You Won’t Believe the Ways People Barbeque Around the World
Summer is upon us, and for meat lovers that means one thing: firing up the barbeque. What is it about cooking meat outside that turns a meal into a party? Chicken breast baked in the oven? That’s Thursday night boring. Chicken breasts sizzling over a grill? That’s crack open a cold one, invite your buddies over, break out the potato salad Saturday afternoon fun.
Perhaps there’s something about barbequing that harkens back to our hunter/gatherer days when our nomadic ancestors would huddle around the fire roasting up the day’s kill to share among the tribe. A full belly meant a good day back then, thus lending a celebratory feel to the smoky smell of crackling meat.
Or maybe it’s just that meat cooked over an open flame or on a grill tastes more “meaty,” thanks to the Maillard Reaction, which occurs when the proteins in meat recombine with the sugars, creating the charred meat flavor and changing the color. The Maillard reaction occurs when meat is cooked at around 300-500 degrees and the outside of the meat gets hotter than the inside. Searing and grilling meats is the best way to produce this reaction, thus creating the pleasing “brown” flavor.
Most cultures have their own way of grilling. The Germans have schwenker, or pork neck steak grilled over a beech wood fire, while in Japan, Yakitori, or skewered grilled chicken, is practically an art form. No matter your background, chances are there’s a delicious history of grilling meat in your culture.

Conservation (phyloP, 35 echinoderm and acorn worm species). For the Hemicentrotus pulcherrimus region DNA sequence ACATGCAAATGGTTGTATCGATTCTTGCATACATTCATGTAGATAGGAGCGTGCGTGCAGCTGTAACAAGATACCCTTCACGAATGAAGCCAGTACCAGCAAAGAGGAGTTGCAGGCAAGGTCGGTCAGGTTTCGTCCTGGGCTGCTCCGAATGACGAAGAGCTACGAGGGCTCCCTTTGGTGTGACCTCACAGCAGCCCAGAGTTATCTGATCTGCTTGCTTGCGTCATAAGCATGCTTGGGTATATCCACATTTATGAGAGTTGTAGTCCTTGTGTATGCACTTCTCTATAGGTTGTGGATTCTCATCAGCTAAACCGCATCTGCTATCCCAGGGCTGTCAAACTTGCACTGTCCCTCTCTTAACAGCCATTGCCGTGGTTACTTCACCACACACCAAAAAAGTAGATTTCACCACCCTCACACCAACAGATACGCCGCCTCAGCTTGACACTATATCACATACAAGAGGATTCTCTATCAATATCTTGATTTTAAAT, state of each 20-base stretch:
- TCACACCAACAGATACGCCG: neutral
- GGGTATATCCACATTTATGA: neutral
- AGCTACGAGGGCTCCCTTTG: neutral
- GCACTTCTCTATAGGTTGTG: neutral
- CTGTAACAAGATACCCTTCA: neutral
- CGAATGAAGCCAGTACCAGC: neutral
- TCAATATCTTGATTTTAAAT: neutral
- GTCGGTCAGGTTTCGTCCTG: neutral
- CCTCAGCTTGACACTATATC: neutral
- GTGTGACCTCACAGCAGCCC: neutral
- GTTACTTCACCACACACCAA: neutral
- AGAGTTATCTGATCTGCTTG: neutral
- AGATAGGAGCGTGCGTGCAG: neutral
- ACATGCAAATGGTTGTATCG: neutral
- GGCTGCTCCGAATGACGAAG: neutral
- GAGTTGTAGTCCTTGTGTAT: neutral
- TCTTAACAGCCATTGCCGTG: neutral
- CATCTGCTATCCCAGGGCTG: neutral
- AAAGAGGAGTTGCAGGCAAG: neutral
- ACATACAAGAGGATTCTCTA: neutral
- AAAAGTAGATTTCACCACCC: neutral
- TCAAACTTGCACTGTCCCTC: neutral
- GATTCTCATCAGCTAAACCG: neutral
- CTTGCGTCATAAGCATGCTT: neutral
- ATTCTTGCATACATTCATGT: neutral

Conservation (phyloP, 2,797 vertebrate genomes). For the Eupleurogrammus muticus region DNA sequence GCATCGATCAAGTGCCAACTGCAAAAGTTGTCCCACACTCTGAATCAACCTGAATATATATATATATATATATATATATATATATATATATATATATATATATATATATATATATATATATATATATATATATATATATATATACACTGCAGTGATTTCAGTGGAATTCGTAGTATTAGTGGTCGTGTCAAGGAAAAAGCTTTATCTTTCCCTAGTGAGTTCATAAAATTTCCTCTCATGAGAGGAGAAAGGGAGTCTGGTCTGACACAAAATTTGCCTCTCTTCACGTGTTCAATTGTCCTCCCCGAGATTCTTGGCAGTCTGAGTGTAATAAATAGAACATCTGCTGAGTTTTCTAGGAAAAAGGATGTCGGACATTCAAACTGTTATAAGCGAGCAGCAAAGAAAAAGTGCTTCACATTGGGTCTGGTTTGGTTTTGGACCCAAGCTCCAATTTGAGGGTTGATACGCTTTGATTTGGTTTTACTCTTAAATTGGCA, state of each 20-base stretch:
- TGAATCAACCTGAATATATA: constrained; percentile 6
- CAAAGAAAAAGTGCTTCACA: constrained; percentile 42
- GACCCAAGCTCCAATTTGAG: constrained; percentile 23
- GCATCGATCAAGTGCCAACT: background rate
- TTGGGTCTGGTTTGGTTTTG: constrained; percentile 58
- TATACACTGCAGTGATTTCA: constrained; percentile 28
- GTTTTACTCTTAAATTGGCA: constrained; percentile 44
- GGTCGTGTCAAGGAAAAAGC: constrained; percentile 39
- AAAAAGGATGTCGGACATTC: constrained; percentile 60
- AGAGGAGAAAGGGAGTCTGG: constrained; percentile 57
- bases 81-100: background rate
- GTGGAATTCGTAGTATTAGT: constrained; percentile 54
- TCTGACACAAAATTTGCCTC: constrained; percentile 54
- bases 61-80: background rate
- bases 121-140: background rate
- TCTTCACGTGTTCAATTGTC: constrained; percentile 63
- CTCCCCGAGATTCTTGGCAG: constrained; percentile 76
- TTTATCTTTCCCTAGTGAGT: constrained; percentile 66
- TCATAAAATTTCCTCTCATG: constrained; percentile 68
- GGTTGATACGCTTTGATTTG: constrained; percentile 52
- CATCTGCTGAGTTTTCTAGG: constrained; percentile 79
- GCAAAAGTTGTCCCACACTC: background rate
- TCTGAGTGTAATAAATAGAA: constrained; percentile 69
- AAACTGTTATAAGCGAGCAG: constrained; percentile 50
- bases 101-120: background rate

In America, the barbeque is mostly about hotdogs and hamburgers, or depending on where you are, brats and steaks. The debate over charcoal or natural gas grills rages on at backyard pool parties throughout the country, but the grill is pretty much the barbeque standard from coast to coast. However, that’s not the case everywhere. In the Alps, “grilling” is done atop a hot stone in the center of the table. In the Philippines, the animal is cooked whole on a spit over an open fire. There are tons of variations on the barbeque tradition, but they all have one thing in common: they’re really mostly about a community coming together to feast among friends.
Braai, South Africa
The word braai is Afrikaans for “barbeque” and can be used as a noun when used to describe the grill or a verb to describe act of grilling. It can also be used to describe the party that’s often the center of a braai. Typically the meat at a braai is boerewors (a pork and lamb sausage), pork, chicken or rock lobster.
Gogi-Gui, South Korea
The word literally means “roasting meat,” and it is traditionally done over an open flame right at the table. The meat is typically beef, either thick steaks marinated in soy sauce and sesame oil or brisket sliced so thinly it cooks almost on contact with a hot pan.